This is the first time many customers are giving more than a second thought to the people who grow their food, said Rosa Rodriguez, country director for Heifer Ecuador. “This crisis showed us that food producers are first responders, just like doctors and nurses, because they guarantee people’s health by delivering nutritious and safe food,” she said.
“This crisis has meant that now small farmers and organic produce are valued,” said Margarita Haro of the El Marco Agricultural Cooperative, which is based in the parish of Píntag and supplies fresh food to some of Ecuador’s fast-growing urban areas, including Conocoto and Sangolquí. “When we deliver our products, people tell us we are just as important as doctors who are working nonstop in hospitals while we deliver their food.”
Helping small-scale farmers and business owners weather the unexpected is part of Heifer’s projects across the world, and we’ve seen their resilience on display over the years in the wake of earthquakes, typhoons, and other natural disasters. The COVID-19 outbreak is again putting farmers’ resilience to the test, forcing them to find creative ways to protect their livelihoods and the health of their communities. Project participants in Nepal proved up to the challenge in recent months, when men and women trained to provide vaccines and other basic care to animals kept working to keep livestock healthy while state-run and private veterinary clinics were closed. In Bangladesh, Heifer farmers are selling their produce to a wholesaler whose urban clients otherwise couldn’t find fresh food.
In Honduras, Heifer-partnered cooperatives of coffee farmers and beekeepers have played a slightly different role in the COVID-19 response. Having strengthened themselves over the years to withstand an economic dry spell, these farmers were in the position to temporarily put profit-making aside and pass on gifts of care to their neighbors. Some cooperative members grew, roasted, ground, and packed 8-ounce sachets of high-quality coffee to include in “solidarity” bags for people in need. These packages, which also contain fresh food in addition to coffee provided by Heifer farmers, are expected to reach over 2,000 families left vulnerable in the coronavirus pandemic. Beekeepers put together care packages of cleaning supplies and non-perishable foods including pasta, tomato paste, rice, coffee, sugar, corn flour, shortening, oats and bottles of honey.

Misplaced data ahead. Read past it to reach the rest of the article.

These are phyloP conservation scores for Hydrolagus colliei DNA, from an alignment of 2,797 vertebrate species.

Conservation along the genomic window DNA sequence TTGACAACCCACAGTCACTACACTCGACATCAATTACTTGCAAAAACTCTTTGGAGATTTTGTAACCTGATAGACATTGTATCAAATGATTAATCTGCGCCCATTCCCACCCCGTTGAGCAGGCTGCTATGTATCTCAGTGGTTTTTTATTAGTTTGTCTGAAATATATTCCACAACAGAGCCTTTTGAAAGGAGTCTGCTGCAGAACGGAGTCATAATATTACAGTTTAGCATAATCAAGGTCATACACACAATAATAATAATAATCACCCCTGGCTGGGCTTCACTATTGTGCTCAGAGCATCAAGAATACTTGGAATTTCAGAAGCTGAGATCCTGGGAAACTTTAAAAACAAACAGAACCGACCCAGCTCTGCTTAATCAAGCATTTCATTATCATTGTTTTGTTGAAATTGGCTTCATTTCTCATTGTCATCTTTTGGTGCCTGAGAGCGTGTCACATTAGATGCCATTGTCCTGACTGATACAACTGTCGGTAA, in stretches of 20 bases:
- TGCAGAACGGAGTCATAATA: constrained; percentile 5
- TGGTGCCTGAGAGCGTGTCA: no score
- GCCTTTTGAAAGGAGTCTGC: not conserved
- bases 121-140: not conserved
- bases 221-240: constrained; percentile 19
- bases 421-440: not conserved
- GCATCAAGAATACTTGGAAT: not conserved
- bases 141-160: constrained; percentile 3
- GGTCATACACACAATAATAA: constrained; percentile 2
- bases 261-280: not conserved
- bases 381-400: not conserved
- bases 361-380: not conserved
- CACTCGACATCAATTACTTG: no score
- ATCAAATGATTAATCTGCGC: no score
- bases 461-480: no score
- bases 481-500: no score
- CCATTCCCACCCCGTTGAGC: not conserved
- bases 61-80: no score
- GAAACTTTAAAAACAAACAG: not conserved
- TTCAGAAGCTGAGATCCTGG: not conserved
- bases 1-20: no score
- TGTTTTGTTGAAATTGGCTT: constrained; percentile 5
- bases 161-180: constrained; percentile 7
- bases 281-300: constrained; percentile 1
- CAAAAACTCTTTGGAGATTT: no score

While we celebrate successes like these, Heifer International and other hunger relief organizations are scrambling to help the millions of people who haven’t been as lucky. In India, for example, the near certainty of going broke and hungry during a countrywide lockdown seemed more ominous to many of the country’s poor than the possibility of contracting the novel coronavirus. Those worries grew as government-funded community kitchens struggled to meet demand.